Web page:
About this series
The Palgrave Global Media Policy and Business Series has published to date (2017) 15 volumes since its launch in 2012. Concentrating on the social, cultural, political, political-economic, institutional, and technological changes arising from the globalisation of media and communications industries, the series considers the impact of these changes on matters of business practice, regulation and policy, and social outcomes. The policy side encompasses the challenge of conceiving policy-making as a reiterative process that recurrently addresses such key challenges as inclusiveness, participation, industrial-labour relations, universal access and freedom in an increasingly globalized and transnationalized world. The business side encompasses a political economy approach that looks at the power of transnational corporations in specific contexts - and the controversies associated with these global conglomerates. The business side considers as well the emergence of small and medium media enterprises.
Focusing on issues of media convergence, industry concentration, and new communications practices, the series analyses the tensions between systems based on national decision-making and publicly-oriented participatory structures and a more global perspective demarcated by commercialization, privatization and monopolization.
Based on a multi-disciplinary approach, the series tackles three key questions:
• To what extent do new media developments require changes in regulatory philosophy and objectives?
• To what extent do new technologies and changing media consumption require changes in business practices and models?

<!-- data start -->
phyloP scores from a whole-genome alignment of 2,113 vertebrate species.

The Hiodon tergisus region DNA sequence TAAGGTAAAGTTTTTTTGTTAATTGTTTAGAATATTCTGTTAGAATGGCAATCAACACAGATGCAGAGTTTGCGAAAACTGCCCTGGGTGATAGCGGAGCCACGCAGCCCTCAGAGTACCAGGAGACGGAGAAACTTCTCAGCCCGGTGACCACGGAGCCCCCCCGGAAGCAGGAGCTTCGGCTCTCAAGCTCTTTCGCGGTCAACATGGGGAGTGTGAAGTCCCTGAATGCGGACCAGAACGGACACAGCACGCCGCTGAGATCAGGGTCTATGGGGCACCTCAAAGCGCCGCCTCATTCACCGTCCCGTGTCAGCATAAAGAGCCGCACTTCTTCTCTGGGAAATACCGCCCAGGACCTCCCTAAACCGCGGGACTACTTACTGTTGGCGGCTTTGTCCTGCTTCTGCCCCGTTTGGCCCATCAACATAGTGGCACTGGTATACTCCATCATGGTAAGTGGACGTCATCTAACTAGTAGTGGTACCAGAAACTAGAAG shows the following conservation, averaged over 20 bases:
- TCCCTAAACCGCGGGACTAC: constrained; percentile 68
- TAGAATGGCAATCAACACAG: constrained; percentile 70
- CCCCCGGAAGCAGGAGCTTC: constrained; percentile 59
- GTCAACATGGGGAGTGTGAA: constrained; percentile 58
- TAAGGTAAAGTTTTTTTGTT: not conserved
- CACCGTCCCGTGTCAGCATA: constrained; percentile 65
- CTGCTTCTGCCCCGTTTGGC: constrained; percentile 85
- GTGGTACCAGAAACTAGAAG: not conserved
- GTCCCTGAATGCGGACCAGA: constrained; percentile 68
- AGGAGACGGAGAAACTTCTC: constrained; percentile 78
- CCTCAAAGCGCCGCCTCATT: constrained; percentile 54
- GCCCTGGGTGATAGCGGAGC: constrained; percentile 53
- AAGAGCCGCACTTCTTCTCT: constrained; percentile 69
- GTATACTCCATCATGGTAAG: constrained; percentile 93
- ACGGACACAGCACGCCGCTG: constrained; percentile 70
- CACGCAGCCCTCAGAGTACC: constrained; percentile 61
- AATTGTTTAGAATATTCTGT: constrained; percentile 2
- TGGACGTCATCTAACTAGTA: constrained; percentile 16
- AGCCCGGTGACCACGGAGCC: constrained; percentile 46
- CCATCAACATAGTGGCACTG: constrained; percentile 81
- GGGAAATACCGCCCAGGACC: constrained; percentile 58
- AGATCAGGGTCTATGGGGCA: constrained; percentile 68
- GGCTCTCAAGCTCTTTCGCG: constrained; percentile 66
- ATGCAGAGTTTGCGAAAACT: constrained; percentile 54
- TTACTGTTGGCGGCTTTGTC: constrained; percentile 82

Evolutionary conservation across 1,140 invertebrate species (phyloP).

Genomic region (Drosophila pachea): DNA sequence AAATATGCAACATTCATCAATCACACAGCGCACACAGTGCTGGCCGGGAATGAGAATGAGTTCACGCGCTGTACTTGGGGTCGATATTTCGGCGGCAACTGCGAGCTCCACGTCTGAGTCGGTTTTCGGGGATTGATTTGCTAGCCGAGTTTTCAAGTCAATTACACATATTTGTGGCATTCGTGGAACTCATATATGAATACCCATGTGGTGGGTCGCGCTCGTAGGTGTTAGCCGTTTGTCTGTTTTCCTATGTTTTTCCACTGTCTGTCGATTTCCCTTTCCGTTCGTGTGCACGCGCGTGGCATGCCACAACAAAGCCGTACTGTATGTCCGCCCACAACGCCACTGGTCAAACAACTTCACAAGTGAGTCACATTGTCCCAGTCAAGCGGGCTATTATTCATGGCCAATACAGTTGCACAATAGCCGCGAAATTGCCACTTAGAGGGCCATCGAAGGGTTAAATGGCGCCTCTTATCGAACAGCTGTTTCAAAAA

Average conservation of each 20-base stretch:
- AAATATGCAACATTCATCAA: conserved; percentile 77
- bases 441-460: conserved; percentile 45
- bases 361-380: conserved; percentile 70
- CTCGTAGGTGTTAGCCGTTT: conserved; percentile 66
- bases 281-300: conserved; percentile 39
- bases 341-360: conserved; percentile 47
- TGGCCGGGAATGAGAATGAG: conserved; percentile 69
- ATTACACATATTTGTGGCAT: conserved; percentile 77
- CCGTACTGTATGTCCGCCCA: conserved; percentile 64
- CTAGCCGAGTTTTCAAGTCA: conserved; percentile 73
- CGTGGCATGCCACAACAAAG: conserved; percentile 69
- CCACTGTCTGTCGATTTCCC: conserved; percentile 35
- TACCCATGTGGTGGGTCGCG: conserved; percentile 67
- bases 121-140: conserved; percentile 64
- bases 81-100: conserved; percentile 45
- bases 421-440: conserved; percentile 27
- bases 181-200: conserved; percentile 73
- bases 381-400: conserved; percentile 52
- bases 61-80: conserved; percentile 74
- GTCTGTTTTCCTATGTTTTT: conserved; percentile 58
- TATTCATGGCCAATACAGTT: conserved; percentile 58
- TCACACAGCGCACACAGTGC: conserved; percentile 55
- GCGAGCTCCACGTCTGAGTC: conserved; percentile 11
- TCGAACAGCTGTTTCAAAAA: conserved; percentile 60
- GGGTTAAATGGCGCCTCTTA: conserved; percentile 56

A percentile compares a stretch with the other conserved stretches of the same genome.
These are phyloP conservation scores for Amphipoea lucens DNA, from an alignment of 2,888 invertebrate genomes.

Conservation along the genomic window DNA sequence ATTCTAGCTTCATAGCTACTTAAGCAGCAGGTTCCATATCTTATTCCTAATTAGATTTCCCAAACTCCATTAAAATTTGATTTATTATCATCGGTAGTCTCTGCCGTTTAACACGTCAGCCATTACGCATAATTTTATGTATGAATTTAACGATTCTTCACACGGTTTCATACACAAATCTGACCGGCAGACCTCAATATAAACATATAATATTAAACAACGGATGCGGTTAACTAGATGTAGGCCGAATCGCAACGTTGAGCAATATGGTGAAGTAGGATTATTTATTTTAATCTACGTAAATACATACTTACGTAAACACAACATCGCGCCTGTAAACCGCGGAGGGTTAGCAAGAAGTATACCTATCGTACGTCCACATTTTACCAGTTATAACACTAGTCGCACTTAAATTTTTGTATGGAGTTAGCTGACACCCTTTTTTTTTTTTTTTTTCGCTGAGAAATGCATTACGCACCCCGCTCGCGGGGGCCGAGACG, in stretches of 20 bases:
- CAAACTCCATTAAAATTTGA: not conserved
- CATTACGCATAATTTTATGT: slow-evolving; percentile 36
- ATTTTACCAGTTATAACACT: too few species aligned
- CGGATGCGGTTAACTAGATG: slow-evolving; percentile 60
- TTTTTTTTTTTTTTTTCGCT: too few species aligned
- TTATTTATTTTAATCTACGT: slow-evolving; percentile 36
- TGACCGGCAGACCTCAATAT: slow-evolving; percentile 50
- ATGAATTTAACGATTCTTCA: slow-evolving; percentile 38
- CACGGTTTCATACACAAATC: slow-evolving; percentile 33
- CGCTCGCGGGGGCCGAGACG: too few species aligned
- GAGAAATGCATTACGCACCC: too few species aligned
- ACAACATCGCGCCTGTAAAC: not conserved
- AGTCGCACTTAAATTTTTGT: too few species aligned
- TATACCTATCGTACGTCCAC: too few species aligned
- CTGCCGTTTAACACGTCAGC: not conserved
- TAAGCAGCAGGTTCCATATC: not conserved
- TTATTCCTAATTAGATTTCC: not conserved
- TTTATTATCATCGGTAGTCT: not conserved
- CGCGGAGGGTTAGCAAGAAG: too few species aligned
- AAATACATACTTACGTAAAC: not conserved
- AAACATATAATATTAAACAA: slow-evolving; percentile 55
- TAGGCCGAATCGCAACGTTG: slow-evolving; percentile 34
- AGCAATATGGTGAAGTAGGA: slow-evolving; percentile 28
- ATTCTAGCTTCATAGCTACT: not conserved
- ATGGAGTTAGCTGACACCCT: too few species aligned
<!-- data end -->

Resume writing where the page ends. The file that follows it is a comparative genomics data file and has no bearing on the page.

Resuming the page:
• And to what extent do privatisation, globalisation, and commercialisation alter the creative freedom, cultural and political diversity, and public accountability of media enterprises?
Editorial Advisory Board
Sandra Braman, UM-Milwaukee, USA
Peter Dahlgren, Lund University, Sweden
Charles Fombad, University of Pretoria, South Africa
Manuel Alejandro Guerrero, Universidad Iberoamericana, Mexico
Alison Harcourt, University of Exeter, UK
Robin Mansell, LSE, UK
Richard Maxwell, Queen’s College – CUNY, USA
Toby Miller, City University London, UK
Zizzi Papacharissi, University of Illinois-Chicago, USA
Stylianos Papathanassopoulos, National & Kapodistrian University of Athens, Greece
Caroline Pauwels, Vrije Universiteit Brussel, Belgium
Robert Picard, University of Oxford, UK
Kiran Prasad, Sri Padmavati Mahila University, India
Marc Raboy, McGill University, Canada
Chang Yong Son, Korean Communications Commission, South Korea
Miklos Sukosd, University of Hong Kong, Hong Kong
Kenton T. Wilkinson, Texas Tech University, USA
Sugmin Youn, Seoul National University, South Korea
Roderick Flynn, Dublin City University, Republic of Ireland
Manjunath Pendakur, Florida Atlantic University, USA
Deepa Kumar, Rutgers University, USA
Winston Mano, University of Westminster, UK